Columbus-based industrial distributor is making its mark among global manufacturers.

The future looks bright to Tom Cox, CEO of FCX Performance. Bright, as in $12 billion domestic growth potential within the diverse commercial manufacturing industries his process flow control company serves.

“We're focused on continuing to add value for our customers and to grow our business, so we have a long runway for growth,” Cox says. FCX ranks among the world's 50 largest industrial distributors, in terms of sales, by trade publication Industrial Distribution.

A diversified client base has kept FCX from experiencing the market downturns that otherwise would lead to layoffs or facility closures. For example, FCX was insulated from the hit the oil and gas industry has taken over the last few years.

“I am so proud to tell you that we did not lay off one single person in the oil and gas downturn,” Cox says. “We actually were able to hire, in 2016, 10 more salespeople and 25 more service technicians, and it's because we're so well-diversified. That's the way we're going to continue to build the business.”

As the company grows, that means more high-skilled FCX jobs in Columbus. Founded as Simco Controls in 1984 by Ohio State University alumnus and FCX board member Charles “Charlie” Simon, FCX benefits from maintaining its headquarters in the Columbus region.

“It's a great place to be able to recruit all types of talent, from technical sales people to service technicians to executives. People want to relocate here,” Cox says. Nearly 10 percent of the company's national workforce is based in Columbus.

Some of the city's biggest organizations are FCX clients, including Abbott Laboratories, OSU, the city of Columbus and Anheuser-Busch InBev. FCX customers produce everything “from paper goods to soda pop, medication, the gas we put in our cars, water to our houses and offices, even the power that we use to charge all our devices,” Cox says.

To produce the goods we use every day, manufacturers have to control the flow of liquids, gases and steam in their production plants, Cox explains. “That's where we come in.”

A longstanding acquisition/growth strategy positioned FCX as a one-stop shop for industries' flow-control needs. FCX has acquired 20 companies in its 30-plus years, four of which have occurred since Cox became CEO in 2015.

“We look for companies that, by becoming part of FCX, will allow us to create more value for our customers so that we can grow more, so that one-plus-one is going to equal four,” Cox says. FCX wants companies it acquires to maintain their unique identities: their names, their employees, their service niches.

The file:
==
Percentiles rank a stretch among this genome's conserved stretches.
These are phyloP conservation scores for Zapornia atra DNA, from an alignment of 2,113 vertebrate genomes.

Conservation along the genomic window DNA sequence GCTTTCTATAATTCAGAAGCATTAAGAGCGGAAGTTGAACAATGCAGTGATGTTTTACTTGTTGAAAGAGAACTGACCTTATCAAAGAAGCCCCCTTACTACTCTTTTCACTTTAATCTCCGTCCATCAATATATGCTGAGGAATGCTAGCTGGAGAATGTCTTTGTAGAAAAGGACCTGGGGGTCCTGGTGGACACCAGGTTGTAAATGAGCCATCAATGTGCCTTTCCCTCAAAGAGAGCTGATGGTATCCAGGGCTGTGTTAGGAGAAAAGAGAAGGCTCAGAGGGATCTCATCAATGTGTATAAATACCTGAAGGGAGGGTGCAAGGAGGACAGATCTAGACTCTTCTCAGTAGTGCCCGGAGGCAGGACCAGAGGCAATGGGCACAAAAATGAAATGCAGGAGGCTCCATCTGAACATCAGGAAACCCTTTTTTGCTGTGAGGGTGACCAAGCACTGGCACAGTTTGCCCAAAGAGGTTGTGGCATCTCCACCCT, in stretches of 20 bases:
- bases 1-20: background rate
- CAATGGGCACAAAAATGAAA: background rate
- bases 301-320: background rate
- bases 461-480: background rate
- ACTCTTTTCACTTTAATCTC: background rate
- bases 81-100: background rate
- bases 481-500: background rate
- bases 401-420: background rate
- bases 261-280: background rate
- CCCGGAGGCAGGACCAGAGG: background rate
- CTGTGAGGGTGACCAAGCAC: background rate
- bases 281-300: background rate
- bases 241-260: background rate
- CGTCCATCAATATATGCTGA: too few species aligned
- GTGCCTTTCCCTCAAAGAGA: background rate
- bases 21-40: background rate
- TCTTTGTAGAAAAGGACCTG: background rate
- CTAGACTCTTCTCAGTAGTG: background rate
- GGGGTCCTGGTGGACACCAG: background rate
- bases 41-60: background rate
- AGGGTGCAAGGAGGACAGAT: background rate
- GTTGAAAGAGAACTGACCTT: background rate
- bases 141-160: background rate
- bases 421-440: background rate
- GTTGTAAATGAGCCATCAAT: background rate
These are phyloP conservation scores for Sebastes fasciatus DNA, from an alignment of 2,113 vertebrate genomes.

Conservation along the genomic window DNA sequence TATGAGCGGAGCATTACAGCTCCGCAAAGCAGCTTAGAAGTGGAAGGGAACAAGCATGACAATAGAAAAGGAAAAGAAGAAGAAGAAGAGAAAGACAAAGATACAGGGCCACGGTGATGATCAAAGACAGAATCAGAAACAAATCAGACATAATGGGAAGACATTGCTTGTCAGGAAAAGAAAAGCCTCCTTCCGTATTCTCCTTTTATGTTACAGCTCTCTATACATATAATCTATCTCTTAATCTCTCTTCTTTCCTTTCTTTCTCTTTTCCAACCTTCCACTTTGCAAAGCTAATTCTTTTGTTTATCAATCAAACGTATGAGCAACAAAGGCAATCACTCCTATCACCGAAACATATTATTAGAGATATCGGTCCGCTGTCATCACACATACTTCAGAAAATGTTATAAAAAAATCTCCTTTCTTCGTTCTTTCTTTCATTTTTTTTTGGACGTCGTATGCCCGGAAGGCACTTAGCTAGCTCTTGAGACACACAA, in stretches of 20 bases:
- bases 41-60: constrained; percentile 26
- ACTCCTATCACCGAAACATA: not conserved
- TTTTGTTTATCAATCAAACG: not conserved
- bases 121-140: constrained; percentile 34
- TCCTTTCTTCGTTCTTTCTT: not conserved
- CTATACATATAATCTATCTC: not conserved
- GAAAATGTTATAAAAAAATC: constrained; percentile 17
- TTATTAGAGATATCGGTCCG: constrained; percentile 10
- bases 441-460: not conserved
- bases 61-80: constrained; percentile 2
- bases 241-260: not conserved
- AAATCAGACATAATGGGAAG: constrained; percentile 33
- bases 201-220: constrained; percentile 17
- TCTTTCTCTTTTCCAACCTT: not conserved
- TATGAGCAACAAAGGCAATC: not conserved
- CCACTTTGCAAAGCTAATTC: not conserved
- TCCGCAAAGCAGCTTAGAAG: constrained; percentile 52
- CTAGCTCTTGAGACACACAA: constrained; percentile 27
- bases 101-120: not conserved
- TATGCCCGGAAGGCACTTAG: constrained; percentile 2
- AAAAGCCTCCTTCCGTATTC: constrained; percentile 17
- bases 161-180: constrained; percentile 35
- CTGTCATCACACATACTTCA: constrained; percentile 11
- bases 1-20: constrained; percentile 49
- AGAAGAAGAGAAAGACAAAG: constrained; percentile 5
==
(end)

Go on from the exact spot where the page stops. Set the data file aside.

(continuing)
“I want them to maintain and build whatever their secret sauce was that allowed them to grow,” he says. “We don't want to FCX-ize them.”

With so many industrial components in their offerings, FCX must keep its workforce trained on a vast range of products and technologies and their applications. FCX University, an in-house training program for FCX employees and clients, launched in 2010.

Technical expertise is just one element of what makes FCX a leader in its industry. Central Ohio's logistical infrastructure allows FCX to maintain a strong client base among Midwestern manufacturers and municipal operations, though the company operates 45 facilities in 38 states.

One of FCX's strengths is the ability to provide same-day shipping—even same-day delivery—of critical process control parts to manufacturers in need. Inventory distribution centers across the US means FCX clients can make repairs and get their production operations back online quickly after a valve or instrumentation malfunction.

Cox received an email from one such client over the summer, which he reads aloud to illustrate the impact FCX's service capabilities have on its clients' operations. “Thank you for all you did Saturday on finding the actuator, positioner and bracket, and getting it to us on the same day,” wrote the customer, whom Cox would not identify because of confidentiality concerns. “It saved us about a half-million dollars in product.”

Cox is proud to lead FCX's technicians, salespeople and all the employees at the heart of the company. “I watch our folks; they crawl around in the most remote, dirtiest, sometimes most dangerous areas of a customer's plant.

“I'm proud of what we've built, but I'm even more excited about what the future has for us in Columbus and across the country,” he says.

Kitty McConnell French is afreelance writer.